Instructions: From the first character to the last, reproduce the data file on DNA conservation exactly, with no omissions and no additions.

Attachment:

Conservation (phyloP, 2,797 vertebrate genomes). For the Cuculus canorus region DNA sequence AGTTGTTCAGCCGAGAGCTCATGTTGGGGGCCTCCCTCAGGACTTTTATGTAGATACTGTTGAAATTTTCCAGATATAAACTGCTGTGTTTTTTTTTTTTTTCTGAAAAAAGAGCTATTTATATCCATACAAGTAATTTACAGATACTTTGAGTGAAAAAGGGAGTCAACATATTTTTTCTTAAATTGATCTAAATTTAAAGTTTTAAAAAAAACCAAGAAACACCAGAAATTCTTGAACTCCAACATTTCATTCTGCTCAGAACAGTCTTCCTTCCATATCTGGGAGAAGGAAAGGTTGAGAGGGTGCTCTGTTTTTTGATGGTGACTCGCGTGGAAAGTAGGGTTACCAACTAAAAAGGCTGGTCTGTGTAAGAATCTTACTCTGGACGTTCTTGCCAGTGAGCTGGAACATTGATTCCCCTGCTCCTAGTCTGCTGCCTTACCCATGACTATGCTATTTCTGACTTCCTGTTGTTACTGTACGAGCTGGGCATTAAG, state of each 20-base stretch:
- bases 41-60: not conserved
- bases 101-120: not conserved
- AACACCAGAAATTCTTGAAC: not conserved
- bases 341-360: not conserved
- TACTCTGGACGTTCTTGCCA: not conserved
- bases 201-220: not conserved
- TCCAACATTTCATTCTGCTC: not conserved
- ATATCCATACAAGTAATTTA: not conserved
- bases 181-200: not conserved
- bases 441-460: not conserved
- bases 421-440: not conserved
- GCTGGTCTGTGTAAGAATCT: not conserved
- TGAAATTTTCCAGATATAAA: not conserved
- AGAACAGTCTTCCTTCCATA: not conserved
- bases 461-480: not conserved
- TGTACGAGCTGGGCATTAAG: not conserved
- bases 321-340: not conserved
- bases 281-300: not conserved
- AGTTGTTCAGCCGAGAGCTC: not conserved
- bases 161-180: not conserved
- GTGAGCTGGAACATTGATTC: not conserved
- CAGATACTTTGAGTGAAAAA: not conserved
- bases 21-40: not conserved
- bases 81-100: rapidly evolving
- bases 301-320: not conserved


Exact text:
Conservation (phyloP, 2,797 vertebrate genomes). For the Cuculus canorus region DNA sequence AGTTGTTCAGCCGAGAGCTCATGTTGGGGGCCTCCCTCAGGACTTTTATGTAGATACTGTTGAAATTTTCCAGATATAAACTGCTGTGTTTTTTTTTTTTTTCTGAAAAAAGAGCTATTTATATCCATACAAGTAATTTACAGATACTTTGAGTGAAAAAGGGAGTCAACATATTTTTTCTTAAATTGATCTAAATTTAAAGTTTTAAAAAAAACCAAGAAACACCAGAAATTCTTGAACTCCAACATTTCATTCTGCTCAGAACAGTCTTCCTTCCATATCTGGGAGAAGGAAAGGTTGAGAGGGTGCTCTGTTTTTTGATGGTGACTCGCGTGGAAAGTAGGGTTACCAACTAAAAAGGCTGGTCTGTGTAAGAATCTTACTCTGGACGTTCTTGCCAGTGAGCTGGAACATTGATTCCCCTGCTCCTAGTCTGCTGCCTTACCCATGACTATGCTATTTCTGACTTCCTGTTGTTACTGTACGAGCTGGGCATTAAG, state of each 20-base stretch:
- bases 41-60: not conserved
- bases 101-120: not conserved
- AACACCAGAAATTCTTGAAC: not conserved
- bases 341-360: not conserved
- TACTCTGGACGTTCTTGCCA: not conserved
- bases 201-220: not conserved
- TCCAACATTTCATTCTGCTC: not conserved
- ATATCCATACAAGTAATTTA: not conserved
- bases 181-200: not conserved
- bases 441-460: not conserved
- bases 421-440: not conserved
- GCTGGTCTGTGTAAGAATCT: not conserved
- TGAAATTTTCCAGATATAAA: not conserved
- AGAACAGTCTTCCTTCCATA: not conserved
- bases 461-480: not conserved
- TGTACGAGCTGGGCATTAAG: not conserved
- bases 321-340: not conserved
- bases 281-300: not conserved
- AGTTGTTCAGCCGAGAGCTC: not conserved
- bases 161-180: not conserved
- GTGAGCTGGAACATTGATTC: not conserved
- CAGATACTTTGAGTGAAAAA: not conserved
- bases 21-40: not conserved
- bases 81-100: rapidly evolving
- bases 301-320: not conserved